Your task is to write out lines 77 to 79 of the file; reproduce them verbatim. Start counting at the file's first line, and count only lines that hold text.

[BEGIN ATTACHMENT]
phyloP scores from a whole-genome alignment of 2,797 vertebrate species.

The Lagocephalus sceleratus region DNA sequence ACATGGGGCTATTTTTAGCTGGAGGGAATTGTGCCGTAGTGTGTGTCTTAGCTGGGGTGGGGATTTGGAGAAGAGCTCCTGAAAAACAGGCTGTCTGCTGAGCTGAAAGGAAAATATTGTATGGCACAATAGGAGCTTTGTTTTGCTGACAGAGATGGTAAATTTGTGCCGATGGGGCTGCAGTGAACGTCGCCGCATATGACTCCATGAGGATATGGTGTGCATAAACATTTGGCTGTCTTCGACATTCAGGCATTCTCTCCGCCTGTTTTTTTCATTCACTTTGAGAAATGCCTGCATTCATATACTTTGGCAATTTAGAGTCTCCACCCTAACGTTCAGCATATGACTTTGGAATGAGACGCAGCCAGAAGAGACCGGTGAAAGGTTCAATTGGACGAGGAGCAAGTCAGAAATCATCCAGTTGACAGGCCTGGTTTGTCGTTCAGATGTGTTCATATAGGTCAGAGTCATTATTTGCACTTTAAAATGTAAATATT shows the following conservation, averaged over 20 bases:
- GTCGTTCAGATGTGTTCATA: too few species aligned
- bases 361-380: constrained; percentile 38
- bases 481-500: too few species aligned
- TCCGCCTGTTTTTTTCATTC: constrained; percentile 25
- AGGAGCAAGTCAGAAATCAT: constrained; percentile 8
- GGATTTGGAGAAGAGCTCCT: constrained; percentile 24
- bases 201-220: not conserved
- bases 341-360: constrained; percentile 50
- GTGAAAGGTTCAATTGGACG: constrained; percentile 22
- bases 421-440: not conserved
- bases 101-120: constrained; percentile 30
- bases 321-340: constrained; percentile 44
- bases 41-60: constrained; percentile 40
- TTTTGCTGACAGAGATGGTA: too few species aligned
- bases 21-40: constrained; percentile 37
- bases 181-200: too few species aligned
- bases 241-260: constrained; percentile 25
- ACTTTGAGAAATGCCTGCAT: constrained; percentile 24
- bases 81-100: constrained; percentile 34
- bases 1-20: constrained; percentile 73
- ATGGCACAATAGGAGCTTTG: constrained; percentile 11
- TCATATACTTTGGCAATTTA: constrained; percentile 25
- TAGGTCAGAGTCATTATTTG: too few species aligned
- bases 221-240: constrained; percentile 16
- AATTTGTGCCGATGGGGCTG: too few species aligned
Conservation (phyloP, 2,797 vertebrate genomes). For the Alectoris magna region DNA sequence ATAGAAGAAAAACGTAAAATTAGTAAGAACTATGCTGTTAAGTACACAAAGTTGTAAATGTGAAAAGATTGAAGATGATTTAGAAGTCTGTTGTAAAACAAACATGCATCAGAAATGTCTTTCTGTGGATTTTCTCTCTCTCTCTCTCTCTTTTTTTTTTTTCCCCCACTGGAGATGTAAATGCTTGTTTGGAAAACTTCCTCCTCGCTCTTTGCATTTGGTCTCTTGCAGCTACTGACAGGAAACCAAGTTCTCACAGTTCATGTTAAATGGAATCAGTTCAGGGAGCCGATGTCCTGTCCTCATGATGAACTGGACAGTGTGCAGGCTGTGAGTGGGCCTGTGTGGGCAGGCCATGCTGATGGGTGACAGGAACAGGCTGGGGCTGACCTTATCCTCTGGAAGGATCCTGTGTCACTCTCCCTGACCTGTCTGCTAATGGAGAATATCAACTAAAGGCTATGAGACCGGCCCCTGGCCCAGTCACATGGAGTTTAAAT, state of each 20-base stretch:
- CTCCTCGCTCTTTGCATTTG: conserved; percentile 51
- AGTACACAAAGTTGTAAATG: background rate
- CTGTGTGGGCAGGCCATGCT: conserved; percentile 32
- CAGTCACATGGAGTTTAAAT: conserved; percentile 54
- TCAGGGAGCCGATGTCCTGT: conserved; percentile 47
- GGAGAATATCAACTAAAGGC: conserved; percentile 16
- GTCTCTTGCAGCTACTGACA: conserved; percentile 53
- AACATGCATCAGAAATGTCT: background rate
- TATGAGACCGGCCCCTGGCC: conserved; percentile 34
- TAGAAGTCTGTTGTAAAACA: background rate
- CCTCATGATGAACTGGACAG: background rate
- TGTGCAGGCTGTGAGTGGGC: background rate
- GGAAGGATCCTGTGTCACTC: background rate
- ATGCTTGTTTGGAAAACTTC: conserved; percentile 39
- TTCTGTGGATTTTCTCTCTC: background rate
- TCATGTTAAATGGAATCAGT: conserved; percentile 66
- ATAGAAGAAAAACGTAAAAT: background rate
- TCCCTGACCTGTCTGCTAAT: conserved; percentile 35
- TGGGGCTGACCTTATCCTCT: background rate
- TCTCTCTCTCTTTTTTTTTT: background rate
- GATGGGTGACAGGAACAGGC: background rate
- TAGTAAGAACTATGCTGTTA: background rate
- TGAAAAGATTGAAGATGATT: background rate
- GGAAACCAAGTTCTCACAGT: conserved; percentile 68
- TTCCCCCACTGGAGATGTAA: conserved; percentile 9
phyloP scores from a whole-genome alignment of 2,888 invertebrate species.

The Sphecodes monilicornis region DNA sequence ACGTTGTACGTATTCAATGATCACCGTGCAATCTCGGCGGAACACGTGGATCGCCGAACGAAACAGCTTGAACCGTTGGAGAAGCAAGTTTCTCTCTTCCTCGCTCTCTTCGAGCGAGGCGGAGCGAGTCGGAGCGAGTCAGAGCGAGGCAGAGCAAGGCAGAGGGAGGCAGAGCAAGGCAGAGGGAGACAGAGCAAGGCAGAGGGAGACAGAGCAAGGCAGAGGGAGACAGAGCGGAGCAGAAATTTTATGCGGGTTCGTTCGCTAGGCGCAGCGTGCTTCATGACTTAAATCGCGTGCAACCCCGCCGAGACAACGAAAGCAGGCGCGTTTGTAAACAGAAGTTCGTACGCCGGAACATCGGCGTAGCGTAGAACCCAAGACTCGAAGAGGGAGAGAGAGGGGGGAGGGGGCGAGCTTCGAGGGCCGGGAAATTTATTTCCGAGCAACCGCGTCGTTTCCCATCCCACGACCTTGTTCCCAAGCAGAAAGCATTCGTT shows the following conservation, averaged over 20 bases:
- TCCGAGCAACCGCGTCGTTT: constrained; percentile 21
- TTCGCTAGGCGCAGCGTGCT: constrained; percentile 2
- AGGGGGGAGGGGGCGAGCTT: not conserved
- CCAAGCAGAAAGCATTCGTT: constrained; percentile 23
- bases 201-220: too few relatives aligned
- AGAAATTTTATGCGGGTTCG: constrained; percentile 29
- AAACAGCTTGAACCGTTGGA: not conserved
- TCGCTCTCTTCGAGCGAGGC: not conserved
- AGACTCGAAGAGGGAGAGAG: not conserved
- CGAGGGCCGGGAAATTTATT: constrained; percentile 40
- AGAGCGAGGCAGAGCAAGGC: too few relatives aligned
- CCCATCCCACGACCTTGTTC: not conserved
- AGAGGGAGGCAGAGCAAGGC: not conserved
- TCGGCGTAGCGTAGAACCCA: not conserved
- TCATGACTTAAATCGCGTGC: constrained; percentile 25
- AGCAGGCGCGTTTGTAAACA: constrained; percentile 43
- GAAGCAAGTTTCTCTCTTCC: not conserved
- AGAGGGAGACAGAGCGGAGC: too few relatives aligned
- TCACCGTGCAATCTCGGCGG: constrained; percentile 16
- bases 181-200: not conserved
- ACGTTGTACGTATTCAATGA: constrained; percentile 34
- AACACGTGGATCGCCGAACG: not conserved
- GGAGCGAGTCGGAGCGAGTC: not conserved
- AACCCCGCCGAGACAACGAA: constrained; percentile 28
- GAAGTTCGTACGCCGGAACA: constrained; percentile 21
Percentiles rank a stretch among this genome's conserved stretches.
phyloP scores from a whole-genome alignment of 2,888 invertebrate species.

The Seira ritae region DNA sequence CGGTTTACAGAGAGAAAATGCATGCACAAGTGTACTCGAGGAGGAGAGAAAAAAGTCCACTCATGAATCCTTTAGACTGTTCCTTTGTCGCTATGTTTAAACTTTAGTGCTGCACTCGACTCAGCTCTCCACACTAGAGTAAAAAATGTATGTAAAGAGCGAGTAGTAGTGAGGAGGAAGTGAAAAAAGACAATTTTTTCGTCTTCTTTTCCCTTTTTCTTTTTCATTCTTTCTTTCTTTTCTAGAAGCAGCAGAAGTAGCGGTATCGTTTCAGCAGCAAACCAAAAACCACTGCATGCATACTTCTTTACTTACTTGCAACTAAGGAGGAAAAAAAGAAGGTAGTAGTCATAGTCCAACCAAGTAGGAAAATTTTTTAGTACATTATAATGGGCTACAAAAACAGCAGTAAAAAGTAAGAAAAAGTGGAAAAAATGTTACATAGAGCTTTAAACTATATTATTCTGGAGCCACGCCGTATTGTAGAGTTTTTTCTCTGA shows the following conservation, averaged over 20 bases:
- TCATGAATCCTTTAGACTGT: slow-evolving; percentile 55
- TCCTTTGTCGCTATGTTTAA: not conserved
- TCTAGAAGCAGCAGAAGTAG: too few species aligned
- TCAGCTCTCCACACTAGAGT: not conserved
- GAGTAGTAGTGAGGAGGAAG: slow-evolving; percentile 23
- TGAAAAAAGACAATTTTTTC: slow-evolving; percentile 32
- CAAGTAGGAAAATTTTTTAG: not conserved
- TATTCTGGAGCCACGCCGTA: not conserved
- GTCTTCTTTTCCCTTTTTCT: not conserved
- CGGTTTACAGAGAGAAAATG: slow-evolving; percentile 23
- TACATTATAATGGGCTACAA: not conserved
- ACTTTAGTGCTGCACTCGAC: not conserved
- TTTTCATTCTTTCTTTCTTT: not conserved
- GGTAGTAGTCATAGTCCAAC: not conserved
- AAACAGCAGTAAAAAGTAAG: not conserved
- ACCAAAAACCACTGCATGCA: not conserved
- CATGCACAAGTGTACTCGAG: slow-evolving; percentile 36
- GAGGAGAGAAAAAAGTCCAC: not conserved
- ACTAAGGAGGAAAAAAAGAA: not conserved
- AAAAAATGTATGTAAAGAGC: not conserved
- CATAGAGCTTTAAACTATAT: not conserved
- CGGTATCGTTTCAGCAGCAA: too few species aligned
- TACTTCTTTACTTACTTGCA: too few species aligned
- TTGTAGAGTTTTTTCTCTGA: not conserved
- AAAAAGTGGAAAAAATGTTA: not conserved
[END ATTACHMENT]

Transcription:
- AACACGTGGATCGCCGAACG: not conserved
- GGAGCGAGTCGGAGCGAGTC: not conserved
- AACCCCGCCGAGACAACGAA: constrained; percentile 28